Because the major religious texts contain contradictory information about the nature of God–a vengeful and vain god at times, a loving and merciful god at times–it is easy to focus on just the views that align with a person’s own values and sense of morality. If I believe, for instance, that some races are better than others or that there is something wrong with those who are GLBT, then I can find verses to back up these claims while ignoring verses that state one shouldn’t judge or that we should love our neighbors. If on the other hand, I believe that everyone is equal, I might ignore verses that suggest prejudice against other races or sexual orientations while emphasizing the verses supporting love and acceptance.

When faced with a moral dilemma, a religious person often asks “What would God want me to do?” or as the popular Christian slogan puts it, “What would Jesus do?” Yet, two people with different value systems are going to come up with two vastly different answers to this question based on their own opinions and personal experiences. Asking what God would want or what God would do is just an abstract way of asking what YOU think you should do in a given situation. Ultimately, it is the individual who makes the call. Their belief that they’ve made the “right” decision once a decision is reached, is validated and justified because the person now considers this course of action or this particular viewpoint to be a religiously moral position. Both the moral belief and the religious belief are strengthened in the individual’s mind.

In other words, God is simply a believer’s own self-projection. What a person believes about God provides much more insight about the individual than it does about a divine being.

New Adventures

Posted: March 4, 2011 by justmeangie in Atheism, General, Parenting
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I realize that this blog has not been updated in quite some time. I apologize for the lack of entries. There really are a lot of topics I’d like to tackle and I even have several incomplete entries that I’m hoping to get back to eventually, but circumstances have changed a bit for skepticalProgrammer and me. We are expecting our first little one in just a few short weeks!

So now begins a new journey. We are no longer simply trying to figure out how to live in the Bible Belt as an atheist couple, how to deal with super conservative religious family members, and how to sort out our own thoughts after having spent nearly all our lives truly believing and following religious doctrines. We still have all of that to deal with, plus we are once again in unfamiliar territory as new parents trying to figure out how to raise a skeptical and freethinking child who will be able to look at the world openly and honestly and come to his own conclusions about life and philosophy. What a daunting task! Really though, we couldn’t be happier.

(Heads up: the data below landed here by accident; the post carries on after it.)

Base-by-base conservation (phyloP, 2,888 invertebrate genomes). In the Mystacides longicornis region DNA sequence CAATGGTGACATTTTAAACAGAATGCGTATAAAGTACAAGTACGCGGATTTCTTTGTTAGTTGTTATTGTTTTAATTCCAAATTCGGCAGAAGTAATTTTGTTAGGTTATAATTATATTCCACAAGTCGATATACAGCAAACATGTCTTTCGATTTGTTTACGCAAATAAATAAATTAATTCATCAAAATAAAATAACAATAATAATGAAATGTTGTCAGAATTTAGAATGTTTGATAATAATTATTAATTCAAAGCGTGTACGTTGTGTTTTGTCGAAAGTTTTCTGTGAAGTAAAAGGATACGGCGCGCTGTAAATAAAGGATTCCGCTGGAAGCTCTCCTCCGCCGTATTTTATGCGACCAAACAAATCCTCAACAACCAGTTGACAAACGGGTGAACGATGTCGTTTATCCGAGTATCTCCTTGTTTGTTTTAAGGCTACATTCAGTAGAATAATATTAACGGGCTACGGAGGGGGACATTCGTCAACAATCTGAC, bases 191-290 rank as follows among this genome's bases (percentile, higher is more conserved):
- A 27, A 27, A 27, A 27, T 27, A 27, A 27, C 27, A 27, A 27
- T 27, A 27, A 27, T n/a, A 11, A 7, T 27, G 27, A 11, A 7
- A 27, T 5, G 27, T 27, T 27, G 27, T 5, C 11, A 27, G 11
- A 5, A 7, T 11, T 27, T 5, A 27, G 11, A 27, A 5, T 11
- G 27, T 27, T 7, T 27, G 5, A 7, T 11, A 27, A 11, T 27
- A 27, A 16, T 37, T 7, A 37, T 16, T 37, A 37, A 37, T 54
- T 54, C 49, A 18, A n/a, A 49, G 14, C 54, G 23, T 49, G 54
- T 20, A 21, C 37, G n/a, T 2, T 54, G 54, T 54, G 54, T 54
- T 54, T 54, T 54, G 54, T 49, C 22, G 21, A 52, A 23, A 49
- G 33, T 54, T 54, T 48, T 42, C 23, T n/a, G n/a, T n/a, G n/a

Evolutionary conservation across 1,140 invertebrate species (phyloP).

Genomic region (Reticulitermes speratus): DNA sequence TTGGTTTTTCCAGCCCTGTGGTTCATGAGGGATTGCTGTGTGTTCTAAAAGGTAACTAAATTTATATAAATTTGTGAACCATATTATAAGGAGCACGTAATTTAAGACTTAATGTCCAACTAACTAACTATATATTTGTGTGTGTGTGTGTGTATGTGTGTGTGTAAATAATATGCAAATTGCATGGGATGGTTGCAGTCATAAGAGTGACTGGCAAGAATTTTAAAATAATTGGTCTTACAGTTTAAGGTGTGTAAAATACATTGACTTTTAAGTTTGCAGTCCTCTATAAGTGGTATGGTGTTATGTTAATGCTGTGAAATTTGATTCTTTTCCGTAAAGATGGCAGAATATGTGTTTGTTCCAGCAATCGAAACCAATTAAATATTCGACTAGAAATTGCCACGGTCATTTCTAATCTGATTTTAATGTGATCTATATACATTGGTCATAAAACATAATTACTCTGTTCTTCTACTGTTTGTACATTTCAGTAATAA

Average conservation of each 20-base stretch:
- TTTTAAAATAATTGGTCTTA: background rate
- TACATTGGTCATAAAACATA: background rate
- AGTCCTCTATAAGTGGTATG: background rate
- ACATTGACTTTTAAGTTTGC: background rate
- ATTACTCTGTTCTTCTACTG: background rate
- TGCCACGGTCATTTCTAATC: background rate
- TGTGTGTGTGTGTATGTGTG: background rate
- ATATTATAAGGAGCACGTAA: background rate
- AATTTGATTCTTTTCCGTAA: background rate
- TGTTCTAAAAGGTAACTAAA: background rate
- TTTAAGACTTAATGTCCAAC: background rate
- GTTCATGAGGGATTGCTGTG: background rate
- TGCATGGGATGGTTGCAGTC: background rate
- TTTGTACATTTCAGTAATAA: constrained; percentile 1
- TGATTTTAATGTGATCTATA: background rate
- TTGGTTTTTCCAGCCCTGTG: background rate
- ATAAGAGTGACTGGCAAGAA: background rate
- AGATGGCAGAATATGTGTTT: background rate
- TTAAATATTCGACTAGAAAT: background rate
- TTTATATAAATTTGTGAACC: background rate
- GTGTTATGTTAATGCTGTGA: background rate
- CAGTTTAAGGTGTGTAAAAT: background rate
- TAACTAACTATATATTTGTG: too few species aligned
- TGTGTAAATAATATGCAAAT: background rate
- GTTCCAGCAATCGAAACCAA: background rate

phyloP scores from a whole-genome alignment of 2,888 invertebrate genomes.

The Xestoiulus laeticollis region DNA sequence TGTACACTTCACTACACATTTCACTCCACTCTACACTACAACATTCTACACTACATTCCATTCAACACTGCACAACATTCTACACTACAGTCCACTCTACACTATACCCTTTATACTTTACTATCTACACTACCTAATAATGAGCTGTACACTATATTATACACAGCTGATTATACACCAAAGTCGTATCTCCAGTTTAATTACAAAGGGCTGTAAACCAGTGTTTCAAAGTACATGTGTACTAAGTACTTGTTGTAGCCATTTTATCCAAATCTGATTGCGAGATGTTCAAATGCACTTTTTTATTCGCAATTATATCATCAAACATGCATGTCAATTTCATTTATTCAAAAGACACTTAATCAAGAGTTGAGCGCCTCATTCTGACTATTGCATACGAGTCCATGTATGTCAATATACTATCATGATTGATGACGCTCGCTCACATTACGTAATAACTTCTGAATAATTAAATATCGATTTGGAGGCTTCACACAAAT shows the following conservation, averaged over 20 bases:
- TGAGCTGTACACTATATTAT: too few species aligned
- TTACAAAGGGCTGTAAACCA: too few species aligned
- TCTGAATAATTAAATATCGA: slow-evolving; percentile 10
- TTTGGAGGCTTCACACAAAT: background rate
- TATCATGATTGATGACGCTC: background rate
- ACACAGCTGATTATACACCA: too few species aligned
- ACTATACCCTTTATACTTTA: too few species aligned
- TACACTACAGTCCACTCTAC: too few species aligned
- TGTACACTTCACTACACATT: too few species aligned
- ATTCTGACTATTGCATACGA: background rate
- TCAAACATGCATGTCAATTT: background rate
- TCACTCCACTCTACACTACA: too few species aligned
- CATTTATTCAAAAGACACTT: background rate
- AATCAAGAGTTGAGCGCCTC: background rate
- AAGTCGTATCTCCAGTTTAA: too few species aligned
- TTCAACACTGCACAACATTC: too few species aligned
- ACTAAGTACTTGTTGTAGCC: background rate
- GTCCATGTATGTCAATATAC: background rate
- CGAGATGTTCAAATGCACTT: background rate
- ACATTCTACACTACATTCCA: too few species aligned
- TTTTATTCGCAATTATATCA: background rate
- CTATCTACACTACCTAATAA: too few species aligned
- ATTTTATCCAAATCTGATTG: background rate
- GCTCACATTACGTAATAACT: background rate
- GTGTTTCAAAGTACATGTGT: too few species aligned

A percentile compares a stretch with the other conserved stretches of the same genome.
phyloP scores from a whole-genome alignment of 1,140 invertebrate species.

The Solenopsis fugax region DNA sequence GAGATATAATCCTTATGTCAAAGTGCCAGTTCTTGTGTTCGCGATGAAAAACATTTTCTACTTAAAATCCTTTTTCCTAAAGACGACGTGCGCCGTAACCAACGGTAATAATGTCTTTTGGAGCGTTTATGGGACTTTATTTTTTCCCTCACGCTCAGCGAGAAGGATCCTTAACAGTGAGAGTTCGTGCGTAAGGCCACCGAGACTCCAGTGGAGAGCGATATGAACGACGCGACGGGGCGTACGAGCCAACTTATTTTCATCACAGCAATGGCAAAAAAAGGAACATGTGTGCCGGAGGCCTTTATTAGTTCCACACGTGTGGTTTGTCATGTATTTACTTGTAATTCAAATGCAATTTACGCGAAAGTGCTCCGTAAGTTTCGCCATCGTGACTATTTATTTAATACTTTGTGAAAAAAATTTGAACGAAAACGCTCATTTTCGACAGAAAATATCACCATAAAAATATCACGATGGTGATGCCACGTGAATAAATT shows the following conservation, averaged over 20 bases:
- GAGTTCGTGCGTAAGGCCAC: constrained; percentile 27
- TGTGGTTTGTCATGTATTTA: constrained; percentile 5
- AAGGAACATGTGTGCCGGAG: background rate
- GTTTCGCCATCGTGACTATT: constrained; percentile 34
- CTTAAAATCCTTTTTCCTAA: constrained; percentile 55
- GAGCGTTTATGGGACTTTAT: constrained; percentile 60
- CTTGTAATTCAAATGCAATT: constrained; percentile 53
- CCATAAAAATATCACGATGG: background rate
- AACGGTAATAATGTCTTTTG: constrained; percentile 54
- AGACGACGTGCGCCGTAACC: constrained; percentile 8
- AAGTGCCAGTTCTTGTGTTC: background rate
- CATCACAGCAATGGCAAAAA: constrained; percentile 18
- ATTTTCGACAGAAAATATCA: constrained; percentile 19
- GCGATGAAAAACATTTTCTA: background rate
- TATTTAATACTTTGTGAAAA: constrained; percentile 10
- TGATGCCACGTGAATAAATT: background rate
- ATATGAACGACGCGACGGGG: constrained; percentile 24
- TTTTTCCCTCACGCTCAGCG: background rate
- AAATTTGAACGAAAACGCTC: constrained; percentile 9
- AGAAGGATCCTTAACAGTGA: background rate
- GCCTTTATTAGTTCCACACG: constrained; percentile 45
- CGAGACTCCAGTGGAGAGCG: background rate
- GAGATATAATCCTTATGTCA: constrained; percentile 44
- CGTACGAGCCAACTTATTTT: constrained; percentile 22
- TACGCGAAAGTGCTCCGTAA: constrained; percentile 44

The blog may take a bit of a different direction based on these changes in our lives, but I’m hoping to continue to write entries and have discussions that deal with the underlying basic issues and concerns that skepticalProgrammer and I have with religion and supernatural belief systems. I imagine there might be quite a few posts about the challenges and joys of secular parenting mixed in there as well though.

Either way, I wish you all the best and hope to continue the dialog that has been developing through the blog!

Question for Theists: Why do you believe?

Posted: July 1, 2010 by justmeangie in Atheism, General
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In a recent post, I laid out some of the most important reasons for me personally not believing in a deity. I am curious, however, as to what theists view as the most compelling evidence or logic for their belief, first of all, that a divine being exists and, secondly, why you chose your particular religion over others. I read a lot of apologetics about the nature of god and his supposed texts, but very little concerning these two fundamental questions and certainly nothing compelling or logically sound so far. I’m not trying to start an argument or even a debate and I will appreciate any responses whether I agree with them or not. I am honestly curious.

Thanks in advance!

One has to wonder what psychological phenomenon can cause people to behave in a way that would allow someone to take video of church services and make them fit well with a song by Slayer. Explainable or not it happens.

Question for Theists: Evolution and The Soul